Friday will be the last workday for many government employees who are retiring -- some much earlier than they originally intended -- to take advantage of a popular pension perk that will disappear Dec. 1.
Longtime civil servants, who came into government when Dwight D. Eisenhower, John F. Kennedy or Lyndon B. Johnson were in the White House, will be making final rounds at the office or will be roasted and toasted at special luncheons by contemporaries and new associates, some of whom weren't even born when the guests of honor got their first jobs.
The reason for the retirement rush is the end of the popular lump-sum pension benefit option. Seven of every 10 federal retirees has taken it since it was first offered several years ago.
Congress and the White House decided to eliminate the option as part of the deficit-reduction plan approved last month. Congress gave federal employees until the end of this month to retire and qualify for the benefit.
Retirees who elect to take reduced annuities can get a two-stage lump-sum pension payment. Pensions are reduced from 5 percent to more than 25 percent, depending on age and service time of the retiree.
The lump-sum payments, which are taxable, equal the amount of money that the retiree contributed to the civil service retirement system -- about 7 percent of total federal salary -- while working. The payout is split 50-50. The first check arrives shortly after retirement; the second is supposed to arrive one year after the first payment.
Although the lump-sum payments technically are being suspended (as opposed to eliminated) only for five years, insiders doubt they will be restored.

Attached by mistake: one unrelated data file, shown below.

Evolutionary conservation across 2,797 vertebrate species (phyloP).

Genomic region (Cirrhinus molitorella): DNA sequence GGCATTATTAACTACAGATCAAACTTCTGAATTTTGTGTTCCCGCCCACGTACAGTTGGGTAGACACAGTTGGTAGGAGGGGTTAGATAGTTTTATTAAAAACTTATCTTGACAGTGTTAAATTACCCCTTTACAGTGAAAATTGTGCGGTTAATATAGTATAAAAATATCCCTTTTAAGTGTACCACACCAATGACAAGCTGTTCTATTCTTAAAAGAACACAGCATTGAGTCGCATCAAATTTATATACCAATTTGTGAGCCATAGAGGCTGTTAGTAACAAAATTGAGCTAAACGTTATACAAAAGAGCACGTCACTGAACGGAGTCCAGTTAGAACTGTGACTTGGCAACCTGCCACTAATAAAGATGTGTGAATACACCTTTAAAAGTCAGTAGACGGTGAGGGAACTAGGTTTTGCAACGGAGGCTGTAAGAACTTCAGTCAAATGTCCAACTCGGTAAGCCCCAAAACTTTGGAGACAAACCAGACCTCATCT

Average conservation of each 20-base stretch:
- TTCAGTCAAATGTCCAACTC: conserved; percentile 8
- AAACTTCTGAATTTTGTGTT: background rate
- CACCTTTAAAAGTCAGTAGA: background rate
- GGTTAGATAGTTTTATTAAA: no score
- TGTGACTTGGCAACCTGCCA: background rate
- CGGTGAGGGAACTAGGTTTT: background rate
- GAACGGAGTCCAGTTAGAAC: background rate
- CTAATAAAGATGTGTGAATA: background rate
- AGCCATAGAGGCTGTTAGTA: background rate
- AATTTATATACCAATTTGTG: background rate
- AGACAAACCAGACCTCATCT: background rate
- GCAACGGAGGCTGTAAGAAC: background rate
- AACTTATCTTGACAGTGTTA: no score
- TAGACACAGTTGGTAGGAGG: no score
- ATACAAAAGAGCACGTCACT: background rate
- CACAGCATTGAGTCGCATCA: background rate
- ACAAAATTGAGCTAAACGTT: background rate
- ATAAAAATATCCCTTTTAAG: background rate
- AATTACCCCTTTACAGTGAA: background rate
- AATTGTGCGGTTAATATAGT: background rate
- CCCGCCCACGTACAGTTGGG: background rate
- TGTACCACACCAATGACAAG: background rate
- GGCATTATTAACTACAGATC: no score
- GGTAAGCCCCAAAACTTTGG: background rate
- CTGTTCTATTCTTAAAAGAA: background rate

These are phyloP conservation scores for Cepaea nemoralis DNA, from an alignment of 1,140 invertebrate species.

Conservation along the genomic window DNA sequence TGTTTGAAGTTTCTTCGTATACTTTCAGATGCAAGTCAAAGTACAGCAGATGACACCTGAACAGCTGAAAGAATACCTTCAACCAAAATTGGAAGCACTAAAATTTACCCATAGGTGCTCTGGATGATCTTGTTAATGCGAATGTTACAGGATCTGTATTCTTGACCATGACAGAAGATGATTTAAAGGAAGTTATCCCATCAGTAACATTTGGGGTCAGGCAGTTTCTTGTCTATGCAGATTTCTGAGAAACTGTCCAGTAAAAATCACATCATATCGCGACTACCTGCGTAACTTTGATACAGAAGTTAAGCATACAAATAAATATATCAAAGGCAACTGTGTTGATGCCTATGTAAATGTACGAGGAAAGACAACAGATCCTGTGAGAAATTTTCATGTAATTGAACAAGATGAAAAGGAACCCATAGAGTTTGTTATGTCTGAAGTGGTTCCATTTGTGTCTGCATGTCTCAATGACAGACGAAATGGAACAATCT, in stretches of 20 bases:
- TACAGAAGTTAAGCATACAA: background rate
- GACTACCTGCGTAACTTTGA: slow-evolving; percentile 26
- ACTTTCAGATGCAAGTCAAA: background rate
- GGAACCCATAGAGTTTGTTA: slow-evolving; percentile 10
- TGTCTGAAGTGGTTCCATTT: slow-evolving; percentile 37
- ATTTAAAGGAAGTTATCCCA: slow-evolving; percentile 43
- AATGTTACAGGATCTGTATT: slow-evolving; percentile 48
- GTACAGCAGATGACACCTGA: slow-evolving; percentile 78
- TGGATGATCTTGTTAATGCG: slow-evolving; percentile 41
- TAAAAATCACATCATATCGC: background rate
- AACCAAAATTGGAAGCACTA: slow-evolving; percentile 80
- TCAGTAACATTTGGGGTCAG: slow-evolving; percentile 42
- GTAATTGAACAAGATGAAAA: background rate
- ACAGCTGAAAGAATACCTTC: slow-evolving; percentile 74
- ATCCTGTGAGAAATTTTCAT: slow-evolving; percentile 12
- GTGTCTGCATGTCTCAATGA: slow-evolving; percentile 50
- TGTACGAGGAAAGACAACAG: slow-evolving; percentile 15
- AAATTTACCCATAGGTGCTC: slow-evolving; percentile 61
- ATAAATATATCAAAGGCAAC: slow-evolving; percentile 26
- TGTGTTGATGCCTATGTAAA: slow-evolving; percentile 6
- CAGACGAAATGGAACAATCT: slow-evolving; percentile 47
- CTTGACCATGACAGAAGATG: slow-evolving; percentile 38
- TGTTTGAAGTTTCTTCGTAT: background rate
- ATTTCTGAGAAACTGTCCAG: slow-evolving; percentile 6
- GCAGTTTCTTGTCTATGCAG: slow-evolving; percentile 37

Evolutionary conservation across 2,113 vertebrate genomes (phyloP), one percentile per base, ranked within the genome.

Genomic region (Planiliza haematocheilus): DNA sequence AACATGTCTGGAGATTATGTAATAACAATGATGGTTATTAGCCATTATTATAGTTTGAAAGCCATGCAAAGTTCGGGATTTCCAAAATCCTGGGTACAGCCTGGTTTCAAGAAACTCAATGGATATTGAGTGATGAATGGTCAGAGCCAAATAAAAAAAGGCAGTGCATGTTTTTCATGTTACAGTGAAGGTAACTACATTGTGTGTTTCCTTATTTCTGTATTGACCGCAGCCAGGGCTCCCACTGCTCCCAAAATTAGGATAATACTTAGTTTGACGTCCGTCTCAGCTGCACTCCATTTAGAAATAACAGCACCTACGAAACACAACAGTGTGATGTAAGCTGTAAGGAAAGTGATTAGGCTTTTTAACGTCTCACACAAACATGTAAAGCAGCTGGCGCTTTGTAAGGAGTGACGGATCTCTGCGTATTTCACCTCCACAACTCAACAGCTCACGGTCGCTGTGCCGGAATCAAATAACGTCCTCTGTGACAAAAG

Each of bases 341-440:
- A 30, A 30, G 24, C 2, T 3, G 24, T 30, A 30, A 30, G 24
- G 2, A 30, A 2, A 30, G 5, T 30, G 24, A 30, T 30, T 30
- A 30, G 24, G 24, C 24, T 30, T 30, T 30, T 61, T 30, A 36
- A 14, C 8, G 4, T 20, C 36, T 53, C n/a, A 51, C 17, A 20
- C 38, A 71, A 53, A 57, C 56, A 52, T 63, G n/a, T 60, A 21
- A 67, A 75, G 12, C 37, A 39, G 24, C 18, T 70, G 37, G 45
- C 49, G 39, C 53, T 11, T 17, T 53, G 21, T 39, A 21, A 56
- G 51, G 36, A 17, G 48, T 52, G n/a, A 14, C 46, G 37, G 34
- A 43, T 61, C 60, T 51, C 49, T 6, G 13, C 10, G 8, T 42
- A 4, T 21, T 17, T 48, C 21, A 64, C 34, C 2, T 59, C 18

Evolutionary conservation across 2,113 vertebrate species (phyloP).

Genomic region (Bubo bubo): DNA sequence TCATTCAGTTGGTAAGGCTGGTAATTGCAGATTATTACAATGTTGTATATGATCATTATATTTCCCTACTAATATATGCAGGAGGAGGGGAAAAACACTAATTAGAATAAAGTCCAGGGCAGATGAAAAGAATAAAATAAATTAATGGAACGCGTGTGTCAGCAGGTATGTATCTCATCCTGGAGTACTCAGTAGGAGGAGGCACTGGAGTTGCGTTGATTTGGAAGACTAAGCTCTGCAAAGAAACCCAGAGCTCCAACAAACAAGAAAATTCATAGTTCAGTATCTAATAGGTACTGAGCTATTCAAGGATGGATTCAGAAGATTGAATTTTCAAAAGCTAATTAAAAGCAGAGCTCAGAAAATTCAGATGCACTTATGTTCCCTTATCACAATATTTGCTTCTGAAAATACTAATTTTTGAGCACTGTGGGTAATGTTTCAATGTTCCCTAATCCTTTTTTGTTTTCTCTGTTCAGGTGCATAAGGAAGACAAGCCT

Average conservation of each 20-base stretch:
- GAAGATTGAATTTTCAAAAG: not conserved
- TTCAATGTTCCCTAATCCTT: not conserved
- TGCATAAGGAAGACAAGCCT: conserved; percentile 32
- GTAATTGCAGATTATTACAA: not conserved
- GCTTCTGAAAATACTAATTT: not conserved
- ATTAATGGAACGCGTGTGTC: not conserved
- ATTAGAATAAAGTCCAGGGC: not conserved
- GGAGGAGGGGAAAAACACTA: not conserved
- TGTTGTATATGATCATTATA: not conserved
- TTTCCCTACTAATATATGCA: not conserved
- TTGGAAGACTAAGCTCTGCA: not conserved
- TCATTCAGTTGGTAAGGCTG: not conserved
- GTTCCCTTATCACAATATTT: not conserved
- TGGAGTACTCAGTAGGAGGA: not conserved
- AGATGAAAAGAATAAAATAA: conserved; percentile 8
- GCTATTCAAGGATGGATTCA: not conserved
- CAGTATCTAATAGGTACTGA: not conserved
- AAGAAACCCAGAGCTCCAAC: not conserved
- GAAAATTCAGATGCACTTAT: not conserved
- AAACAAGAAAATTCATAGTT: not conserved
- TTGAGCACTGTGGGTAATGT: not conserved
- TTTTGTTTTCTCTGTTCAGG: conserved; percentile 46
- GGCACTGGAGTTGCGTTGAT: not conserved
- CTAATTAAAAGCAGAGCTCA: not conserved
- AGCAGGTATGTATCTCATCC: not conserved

After Dec. 1, the only people who will get the lump-sum option will be those taking regular (not disability) retirement because of a terminal illness, those whose jobs are being abolished or transferred outside the normal commuting area, and Defense Department civilians who are eligible to retire now but who were asked to stay on because of Operation Desert Shield. Homeless Veterans
The Department of Veterans Affairs Employee Association will hold a Dec. 5 concert at Constitution Hall to raise money for homeless vets. Tickets are tax deductible, and the money will be used to help feed, clothe and entertain the needy during the Hanukah and Christmas seasons. For details or tickets, call the VA Medical Center 202-745-8517. People
John Ablard has received the Navy's top civilian honor, the Meritorious Service Award, for his leadership of the Naval Research Laboratory's contracting division.
Samuel L. "Billy" Middleton is retiring this week after 27 years of walking one of the nation's most unusual police beats, the National Zoo. He joined the police unit as a private. He became police chief in 1976 and then head of the safety and police office.
Charles Holland is retiring Friday after 48 years of federal service, all but six of them as a diplomatic security specialist with the State Department.